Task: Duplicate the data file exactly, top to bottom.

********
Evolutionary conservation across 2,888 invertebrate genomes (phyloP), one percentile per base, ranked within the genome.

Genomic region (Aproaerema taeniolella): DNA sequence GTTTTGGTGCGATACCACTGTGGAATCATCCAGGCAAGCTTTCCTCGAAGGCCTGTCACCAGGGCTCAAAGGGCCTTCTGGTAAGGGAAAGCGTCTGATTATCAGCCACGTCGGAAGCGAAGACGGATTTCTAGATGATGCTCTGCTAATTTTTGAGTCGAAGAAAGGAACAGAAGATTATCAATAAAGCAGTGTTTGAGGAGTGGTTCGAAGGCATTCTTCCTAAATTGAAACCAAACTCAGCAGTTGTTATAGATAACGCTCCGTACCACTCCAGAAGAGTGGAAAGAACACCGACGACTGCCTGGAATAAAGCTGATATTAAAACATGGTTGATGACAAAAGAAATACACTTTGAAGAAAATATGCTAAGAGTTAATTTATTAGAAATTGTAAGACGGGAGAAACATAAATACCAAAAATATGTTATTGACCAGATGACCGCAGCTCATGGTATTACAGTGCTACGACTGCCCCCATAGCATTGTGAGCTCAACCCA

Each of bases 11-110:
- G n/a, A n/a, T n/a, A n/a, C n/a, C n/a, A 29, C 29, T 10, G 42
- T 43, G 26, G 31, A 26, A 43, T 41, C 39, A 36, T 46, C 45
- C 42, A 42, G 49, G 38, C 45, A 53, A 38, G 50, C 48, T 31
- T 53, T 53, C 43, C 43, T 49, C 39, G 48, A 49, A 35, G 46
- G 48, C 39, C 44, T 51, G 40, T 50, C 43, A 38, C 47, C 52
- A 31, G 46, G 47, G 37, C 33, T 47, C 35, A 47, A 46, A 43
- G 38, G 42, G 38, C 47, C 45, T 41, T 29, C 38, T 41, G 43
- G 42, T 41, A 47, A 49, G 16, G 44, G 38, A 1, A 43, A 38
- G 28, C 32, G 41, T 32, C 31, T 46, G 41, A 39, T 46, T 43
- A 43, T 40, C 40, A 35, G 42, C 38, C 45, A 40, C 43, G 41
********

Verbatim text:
Evolutionary conservation across 2,888 invertebrate genomes (phyloP), one percentile per base, ranked within the genome.

Genomic region (Aproaerema taeniolella): DNA sequence GTTTTGGTGCGATACCACTGTGGAATCATCCAGGCAAGCTTTCCTCGAAGGCCTGTCACCAGGGCTCAAAGGGCCTTCTGGTAAGGGAAAGCGTCTGATTATCAGCCACGTCGGAAGCGAAGACGGATTTCTAGATGATGCTCTGCTAATTTTTGAGTCGAAGAAAGGAACAGAAGATTATCAATAAAGCAGTGTTTGAGGAGTGGTTCGAAGGCATTCTTCCTAAATTGAAACCAAACTCAGCAGTTGTTATAGATAACGCTCCGTACCACTCCAGAAGAGTGGAAAGAACACCGACGACTGCCTGGAATAAAGCTGATATTAAAACATGGTTGATGACAAAAGAAATACACTTTGAAGAAAATATGCTAAGAGTTAATTTATTAGAAATTGTAAGACGGGAGAAACATAAATACCAAAAATATGTTATTGACCAGATGACCGCAGCTCATGGTATTACAGTGCTACGACTGCCCCCATAGCATTGTGAGCTCAACCCA

Each of bases 11-110:
- G n/a, A n/a, T n/a, A n/a, C n/a, C n/a, A 29, C 29, T 10, G 42
- T 43, G 26, G 31, A 26, A 43, T 41, C 39, A 36, T 46, C 45
- C 42, A 42, G 49, G 38, C 45, A 53, A 38, G 50, C 48, T 31
- T 53, T 53, C 43, C 43, T 49, C 39, G 48, A 49, A 35, G 46
- G 48, C 39, C 44, T 51, G 40, T 50, C 43, A 38, C 47, C 52
- A 31, G 46, G 47, G 37, C 33, T 47, C 35, A 47, A 46, A 43
- G 38, G 42, G 38, C 47, C 45, T 41, T 29, C 38, T 41, G 43
- G 42, T 41, A 47, A 49, G 16, G 44, G 38, A 1, A 43, A 38
- G 28, C 32, G 41, T 32, C 31, T 46, G 41, A 39, T 46, T 43
- A 43, T 40, C 40, A 35, G 42, C 38, C 45, A 40, C 43, G 41